The factory also provides two signatures of the ContextualLinkTranspilerFactory.createBlockTranspiler function for creating ContextualLinkBlockTranspiler instances:

    • createBlockTranspiler(parameterKey: string)

      Creates a link block transpiler that resolves the link target based on the specified key in the translation parameters object. The start and end token are equivalent to [parameterKey] and [/parameterKey].

    • createBlockTranspiler(startToken: string, endToken: string, resolveLinkSpecification: ResolveLinkSpecification)

      This alternative form gives you the freedom to choose the start and end token for the link block transpiler. Also, the method for resolving the link target can be specified in one of the following ways:

      • { static: ... } - A static value for the link.
      • { parameterKey: ... } - A value that is obtained from the property with the specified key in the translation parameters.
      • { resolve: (translationParams) => ... } - A resolver function to dynamically construct the link (using the translation parameters if necessary).

    Creating your own markup transpilers

    The whole architecture of ngx-transloco-markup is based on the concept of transpilers: small units that are responsible for converting (part) of translation values into rendering functions. For example the BoldTextTranspiler is capable of recognizing blocks that start with [b] and end with [/b]. Once it has recognized such a block, it transforms it to a rendering function that creates <b> HTML element and appends the content between the start and end tags to that element.

    While the ngx-transloco-markup library ships with a set of standard transpilers for the most common use cases, there are surely a lot of other different markup requirements which are not supported out-of-the-box. Instead of trying to cover all these different requirements into a single library, you are offered the option to expand the set of transpilers if necessary.

    Creating your own transpiler is as simple as instantiating an object that conforms to the TranslationMarkupTranspiler interface (shown below) and make it available at the right place in the application for the <transloco> component.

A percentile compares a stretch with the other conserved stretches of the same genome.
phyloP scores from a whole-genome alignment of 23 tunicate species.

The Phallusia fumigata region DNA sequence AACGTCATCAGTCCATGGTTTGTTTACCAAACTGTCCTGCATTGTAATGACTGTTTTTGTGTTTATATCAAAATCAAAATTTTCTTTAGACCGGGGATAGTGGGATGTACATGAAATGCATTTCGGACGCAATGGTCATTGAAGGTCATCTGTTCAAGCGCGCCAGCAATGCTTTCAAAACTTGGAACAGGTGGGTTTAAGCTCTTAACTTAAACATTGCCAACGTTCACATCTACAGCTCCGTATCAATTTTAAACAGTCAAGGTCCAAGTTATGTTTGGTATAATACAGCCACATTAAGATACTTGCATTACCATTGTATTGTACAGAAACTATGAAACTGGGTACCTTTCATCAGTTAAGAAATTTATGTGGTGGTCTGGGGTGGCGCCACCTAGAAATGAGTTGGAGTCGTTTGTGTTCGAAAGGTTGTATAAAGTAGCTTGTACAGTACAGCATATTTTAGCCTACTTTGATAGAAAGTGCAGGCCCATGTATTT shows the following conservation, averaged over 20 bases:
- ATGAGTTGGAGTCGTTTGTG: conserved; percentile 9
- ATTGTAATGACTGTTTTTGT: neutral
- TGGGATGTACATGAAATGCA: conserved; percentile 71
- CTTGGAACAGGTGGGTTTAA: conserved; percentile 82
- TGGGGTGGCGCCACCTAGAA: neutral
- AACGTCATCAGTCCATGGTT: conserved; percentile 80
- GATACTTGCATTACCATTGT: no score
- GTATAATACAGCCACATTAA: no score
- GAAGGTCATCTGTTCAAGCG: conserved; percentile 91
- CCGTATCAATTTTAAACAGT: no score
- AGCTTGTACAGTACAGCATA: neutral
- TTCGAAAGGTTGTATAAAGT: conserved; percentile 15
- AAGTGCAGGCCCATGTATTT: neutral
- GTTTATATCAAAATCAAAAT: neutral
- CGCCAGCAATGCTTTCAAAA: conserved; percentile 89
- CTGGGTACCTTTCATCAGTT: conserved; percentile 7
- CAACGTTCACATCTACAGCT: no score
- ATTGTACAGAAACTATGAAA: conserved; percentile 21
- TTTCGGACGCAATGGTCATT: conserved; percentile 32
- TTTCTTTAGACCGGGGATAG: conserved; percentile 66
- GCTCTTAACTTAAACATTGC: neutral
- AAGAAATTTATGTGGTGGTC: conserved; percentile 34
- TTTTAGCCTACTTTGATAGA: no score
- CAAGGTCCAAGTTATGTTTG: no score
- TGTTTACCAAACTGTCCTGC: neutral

export interface TranslationMarkupTranspiler {
      tokenize(
        translation: string,
        offset: number
      ): TokenizeResult | undefined;
    
      transpile(
        offset: number,
        context: TranslationMarkupTranspilerContext
      ): TranspileResult | undefined;
    }

    As can be seen in the interface definition of the TranslationMarkupTranspiler above, a transpiler needs to implement two functions: tokenize and transpile. This is because the process is performed in two phases:

    • A tokenization phase, where the translation value (a string) is converted into a sequence of tokens.
    • The second phase is where the actual transpilation happens: the sequence of tokens is converted into one (or more) rendering functions.

    Each of these two functions can either return a result model or undefined, where the latter is used to indicate that the transpiler is unable to parse the input at the specified position. The <transloco> component uses a sequence of transpilers to parse translation values. If a transpiler cannot parse the input at specific position, then the next transpiler in the sequence will be asked to so, and so forth, until there is one that is able to parse the input.

    Note that there will always be an implicit fallback transpiler present to capture literal text. You don't need to specify this transpiler, as the <transloco> component always appends this transpiler to end of the transpiler sequence.

    Tokenization